Globalization, Migration, and the Public Sphere

enc02_globalization_lgPhoto/ Foto: Marlène Ramírez Cancio

3rd Encuentro

Pontificia Universidad Católica del Perú

Lima, July 5-13, 2002

The title of our third Encuentro, 'Globalization, Migration and the Public Sphere', explicitly states our purpose to articulate contemporary thought on core trends and current conditions facing us today with concrete action in the fields of cultural, artistic and political production. This name also stresses the need to maintain the relationship between our research and the ways in which we represent ourselves, grow and recognize ourselves in creative action.

In past Encuentros, we have made progress in analyzing and evidencing that the memory of the processes of conquest and colonialism, atrocity and resistance has kept talent through forms expressed in the most diverse ways thoughout the hemisphere. Our concerns and efforts focus on making known a universe in continuous transformation, as it both confronts and enriches itself with new influences, in order to render an account of what has been lived, enjoyed and suffered in light of the vital presence of the creative porcesses that are with us today.

We are part of a movement that, overcoming dualist theoretical and methodological limitations, has broken free from puerile sparations between what is cultivated and what is popular, between social change and culture, between what is scientific and what is human, between academic and artistic, and even from our own - though sometimes necessary - boundaries between various disciplines of thought.

The ways of creating and facing life with staged proposals involving social life, through what, thanks to some pioneer anthropologists and social scientists, is now increasingly known as performance, are the main subhects of study at recognized academic centers and institutions dedicated to cultural knowledge and creation. As a result of this intellectual option, this assault coming not only from the theaters or accepted spaces for such proposals, but from the streets, the squares, the most unimaginable places, the public sphere is no longer the same. While, on the one hand, the strongest economic forces prevailing at present seek to privatize, discriminate and segment the public sphere, at the same time pursuing cultural homogeneity in the name of globalization, it is impossible to ignore the growing movement towards making each socially involved creative proposal a feast in facor of identity, of strengthening roots, wherever it may surface, thus making the public sphere an emblem of freedom.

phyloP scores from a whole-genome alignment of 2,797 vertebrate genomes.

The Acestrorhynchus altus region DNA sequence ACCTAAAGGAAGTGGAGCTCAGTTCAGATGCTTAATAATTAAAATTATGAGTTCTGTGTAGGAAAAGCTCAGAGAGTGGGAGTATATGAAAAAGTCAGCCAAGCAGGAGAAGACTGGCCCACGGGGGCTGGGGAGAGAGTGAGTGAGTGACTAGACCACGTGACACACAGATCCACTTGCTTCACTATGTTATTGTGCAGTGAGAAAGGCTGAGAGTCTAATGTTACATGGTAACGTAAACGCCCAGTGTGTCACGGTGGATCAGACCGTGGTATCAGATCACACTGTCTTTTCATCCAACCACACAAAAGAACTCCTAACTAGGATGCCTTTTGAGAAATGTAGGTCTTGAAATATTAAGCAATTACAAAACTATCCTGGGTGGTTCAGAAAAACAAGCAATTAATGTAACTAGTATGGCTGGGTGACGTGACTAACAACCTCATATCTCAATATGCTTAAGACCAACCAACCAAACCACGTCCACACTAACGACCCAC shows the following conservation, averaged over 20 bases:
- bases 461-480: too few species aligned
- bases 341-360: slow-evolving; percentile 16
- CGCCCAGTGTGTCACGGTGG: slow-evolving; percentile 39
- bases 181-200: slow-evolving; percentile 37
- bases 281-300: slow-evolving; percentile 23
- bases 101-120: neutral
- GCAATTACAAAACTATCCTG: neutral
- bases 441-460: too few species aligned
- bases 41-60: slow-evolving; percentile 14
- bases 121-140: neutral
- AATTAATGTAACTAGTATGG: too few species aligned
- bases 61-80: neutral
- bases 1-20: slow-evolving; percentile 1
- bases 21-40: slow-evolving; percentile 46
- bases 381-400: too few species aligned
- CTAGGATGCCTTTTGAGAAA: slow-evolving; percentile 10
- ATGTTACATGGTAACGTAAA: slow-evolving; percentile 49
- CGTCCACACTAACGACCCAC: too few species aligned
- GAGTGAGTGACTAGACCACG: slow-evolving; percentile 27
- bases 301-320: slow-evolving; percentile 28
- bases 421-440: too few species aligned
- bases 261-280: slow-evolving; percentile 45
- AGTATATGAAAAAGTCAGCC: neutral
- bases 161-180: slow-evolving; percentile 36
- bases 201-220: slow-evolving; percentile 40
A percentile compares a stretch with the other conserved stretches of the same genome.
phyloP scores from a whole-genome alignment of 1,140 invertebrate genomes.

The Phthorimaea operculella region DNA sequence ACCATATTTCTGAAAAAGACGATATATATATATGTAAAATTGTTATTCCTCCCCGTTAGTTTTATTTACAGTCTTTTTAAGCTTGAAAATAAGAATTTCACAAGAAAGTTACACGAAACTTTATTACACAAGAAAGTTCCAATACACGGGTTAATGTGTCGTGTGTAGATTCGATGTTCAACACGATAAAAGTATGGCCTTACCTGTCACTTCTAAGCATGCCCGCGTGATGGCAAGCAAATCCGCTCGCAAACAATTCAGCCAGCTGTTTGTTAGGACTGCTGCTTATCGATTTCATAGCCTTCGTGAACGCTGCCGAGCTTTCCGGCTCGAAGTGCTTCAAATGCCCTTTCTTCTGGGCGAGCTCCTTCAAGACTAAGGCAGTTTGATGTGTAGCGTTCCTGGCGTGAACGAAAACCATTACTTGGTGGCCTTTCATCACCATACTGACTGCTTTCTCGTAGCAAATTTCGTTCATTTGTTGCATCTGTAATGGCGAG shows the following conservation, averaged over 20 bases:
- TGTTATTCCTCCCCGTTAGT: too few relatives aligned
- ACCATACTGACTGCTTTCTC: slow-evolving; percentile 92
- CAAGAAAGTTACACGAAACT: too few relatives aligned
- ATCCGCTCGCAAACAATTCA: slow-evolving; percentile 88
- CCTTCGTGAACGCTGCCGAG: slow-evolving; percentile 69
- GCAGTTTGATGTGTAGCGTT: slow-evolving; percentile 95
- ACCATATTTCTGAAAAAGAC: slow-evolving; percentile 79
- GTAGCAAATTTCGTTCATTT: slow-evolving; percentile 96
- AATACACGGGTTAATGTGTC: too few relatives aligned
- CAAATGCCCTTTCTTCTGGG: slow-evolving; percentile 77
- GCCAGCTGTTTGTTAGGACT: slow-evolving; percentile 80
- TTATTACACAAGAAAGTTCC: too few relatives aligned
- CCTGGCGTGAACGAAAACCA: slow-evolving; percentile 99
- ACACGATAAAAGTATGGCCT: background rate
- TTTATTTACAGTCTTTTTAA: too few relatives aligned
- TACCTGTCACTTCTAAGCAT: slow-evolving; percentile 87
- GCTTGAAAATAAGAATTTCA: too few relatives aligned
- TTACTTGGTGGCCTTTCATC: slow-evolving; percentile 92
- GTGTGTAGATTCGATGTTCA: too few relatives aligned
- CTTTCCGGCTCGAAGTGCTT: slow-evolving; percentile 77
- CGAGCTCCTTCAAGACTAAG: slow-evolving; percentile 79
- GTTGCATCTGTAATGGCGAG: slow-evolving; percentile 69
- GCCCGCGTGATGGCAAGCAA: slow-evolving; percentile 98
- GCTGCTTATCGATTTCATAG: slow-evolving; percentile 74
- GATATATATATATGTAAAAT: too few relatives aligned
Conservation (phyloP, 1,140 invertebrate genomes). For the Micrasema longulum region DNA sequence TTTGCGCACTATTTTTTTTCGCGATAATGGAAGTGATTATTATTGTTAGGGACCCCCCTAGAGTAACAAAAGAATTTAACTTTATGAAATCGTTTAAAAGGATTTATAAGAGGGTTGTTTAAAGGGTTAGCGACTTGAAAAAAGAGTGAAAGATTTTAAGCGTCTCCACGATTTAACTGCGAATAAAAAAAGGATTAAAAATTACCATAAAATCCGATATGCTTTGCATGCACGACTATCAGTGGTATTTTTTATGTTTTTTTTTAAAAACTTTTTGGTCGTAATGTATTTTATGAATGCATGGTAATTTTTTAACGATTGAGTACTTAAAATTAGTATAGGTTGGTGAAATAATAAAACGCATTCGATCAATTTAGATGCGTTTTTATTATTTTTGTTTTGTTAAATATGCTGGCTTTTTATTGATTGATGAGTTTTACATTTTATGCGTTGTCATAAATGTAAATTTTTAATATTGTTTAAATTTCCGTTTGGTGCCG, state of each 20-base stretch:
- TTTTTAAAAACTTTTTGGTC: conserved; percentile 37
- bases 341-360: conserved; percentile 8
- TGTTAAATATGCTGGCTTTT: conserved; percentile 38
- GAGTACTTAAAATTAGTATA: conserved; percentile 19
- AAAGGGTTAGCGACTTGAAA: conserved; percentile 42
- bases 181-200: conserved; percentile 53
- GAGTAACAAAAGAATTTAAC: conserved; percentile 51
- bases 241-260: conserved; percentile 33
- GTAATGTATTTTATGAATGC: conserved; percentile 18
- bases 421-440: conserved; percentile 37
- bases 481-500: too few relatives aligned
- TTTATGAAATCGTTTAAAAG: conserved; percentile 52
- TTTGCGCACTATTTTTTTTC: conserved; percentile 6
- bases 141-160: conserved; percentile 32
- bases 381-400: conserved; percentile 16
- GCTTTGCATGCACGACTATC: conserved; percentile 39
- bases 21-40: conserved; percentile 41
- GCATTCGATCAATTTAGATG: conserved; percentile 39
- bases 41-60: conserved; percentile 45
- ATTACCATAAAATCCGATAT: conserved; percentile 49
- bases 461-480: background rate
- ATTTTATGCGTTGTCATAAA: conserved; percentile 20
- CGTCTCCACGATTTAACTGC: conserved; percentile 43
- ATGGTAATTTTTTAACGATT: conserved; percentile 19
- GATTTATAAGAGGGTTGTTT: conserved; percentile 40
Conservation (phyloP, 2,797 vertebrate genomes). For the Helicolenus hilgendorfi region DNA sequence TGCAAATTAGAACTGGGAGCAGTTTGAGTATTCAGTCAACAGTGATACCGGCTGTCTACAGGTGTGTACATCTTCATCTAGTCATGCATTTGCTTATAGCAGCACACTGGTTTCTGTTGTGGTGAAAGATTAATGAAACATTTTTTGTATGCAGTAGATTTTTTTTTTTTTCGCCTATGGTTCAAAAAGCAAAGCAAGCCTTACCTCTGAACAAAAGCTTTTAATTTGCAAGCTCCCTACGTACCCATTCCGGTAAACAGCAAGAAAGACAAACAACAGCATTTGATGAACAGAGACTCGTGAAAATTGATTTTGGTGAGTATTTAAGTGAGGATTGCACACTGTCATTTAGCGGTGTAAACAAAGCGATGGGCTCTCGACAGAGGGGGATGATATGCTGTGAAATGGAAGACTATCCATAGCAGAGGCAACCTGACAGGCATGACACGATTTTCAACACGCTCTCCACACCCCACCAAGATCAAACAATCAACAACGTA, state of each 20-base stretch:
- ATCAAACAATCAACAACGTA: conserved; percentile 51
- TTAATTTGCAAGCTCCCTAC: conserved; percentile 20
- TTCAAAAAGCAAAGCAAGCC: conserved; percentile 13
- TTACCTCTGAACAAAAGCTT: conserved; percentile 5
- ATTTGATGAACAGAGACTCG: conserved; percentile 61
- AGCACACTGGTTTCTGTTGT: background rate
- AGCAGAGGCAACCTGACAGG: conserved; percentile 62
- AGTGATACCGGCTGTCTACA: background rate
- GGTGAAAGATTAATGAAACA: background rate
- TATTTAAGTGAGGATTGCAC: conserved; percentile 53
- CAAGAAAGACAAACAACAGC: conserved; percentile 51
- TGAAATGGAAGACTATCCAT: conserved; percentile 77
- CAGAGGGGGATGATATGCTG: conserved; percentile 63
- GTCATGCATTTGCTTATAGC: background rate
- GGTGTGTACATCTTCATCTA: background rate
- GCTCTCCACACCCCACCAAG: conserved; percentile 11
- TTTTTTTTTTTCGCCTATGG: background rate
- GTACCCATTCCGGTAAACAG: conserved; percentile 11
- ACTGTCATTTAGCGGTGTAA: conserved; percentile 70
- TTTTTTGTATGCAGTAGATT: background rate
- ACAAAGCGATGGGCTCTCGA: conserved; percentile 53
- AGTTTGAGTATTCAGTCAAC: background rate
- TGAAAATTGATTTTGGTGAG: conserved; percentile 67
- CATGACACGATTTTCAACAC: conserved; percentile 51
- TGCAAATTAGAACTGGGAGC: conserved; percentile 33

We keep looking for new points of support to better understand our reality and understand each other. This can only be accomplished by starting from ourselves, but only provided we can reach out to the other, to others. It is from our local space, from a legitimate conception of what is public in the commuinty sphere, that we can project to a glocal scale. In turn, the most intimate subjectivity in the local sphere is pregnant with a global breath that is increasingly more evident. Only in the equivalence between all the forms of migration to which humans and their communities are exposed can we understand a little bit better and enjoy our human condition.

Since Hegel, in an almost logical manner we recognize supreme artistic form in that which is able to articulate not only the thought but also the reciprocal action between human groups. Such honor, which this illustrious thinker assigned to the theater he knew, can well be extended in various degrees to all the forms of creative action that communities repeat at those times when they most intensely live as such: at times of ritual celebration, in the feast, in each and every way of being and becoming more human. This action has burst among us under the concept of performance as an invitation and a challenge to make and understand life better. Let us make the best of theses day with intelligence and commitment.

I could not end this welcome without thanking the unwavering support given by Salomon Lemer Febres, Rector of the Pontificia Universidad Católica del Perú, as well as all the members of our institution that have contributed to this third Encuentro. Zeca Ligiero from Brazil and Javier Serna from México, co-directors of the Institute and organizers of the first two Encuentros, know well how difficult organizing these events can be. Detailed preparation of the Encuentro has been possible thanks to the team at our School Communication Sciences and Arts, to the Cultural Center of our university, as well as to the groups Yuyachkani and Negro Continuo. And, of couse, from the outset the whole project has been made possible, promoted and accompanied by DIana Taylor, main promoter and DIrector of the Hemispheric Institute and her outstanding work team at Tisch School of the Arts at New York University.

 A warm welcome to Perú and to the Pontificia Universidad Católica del Perú,

-Luis Peirano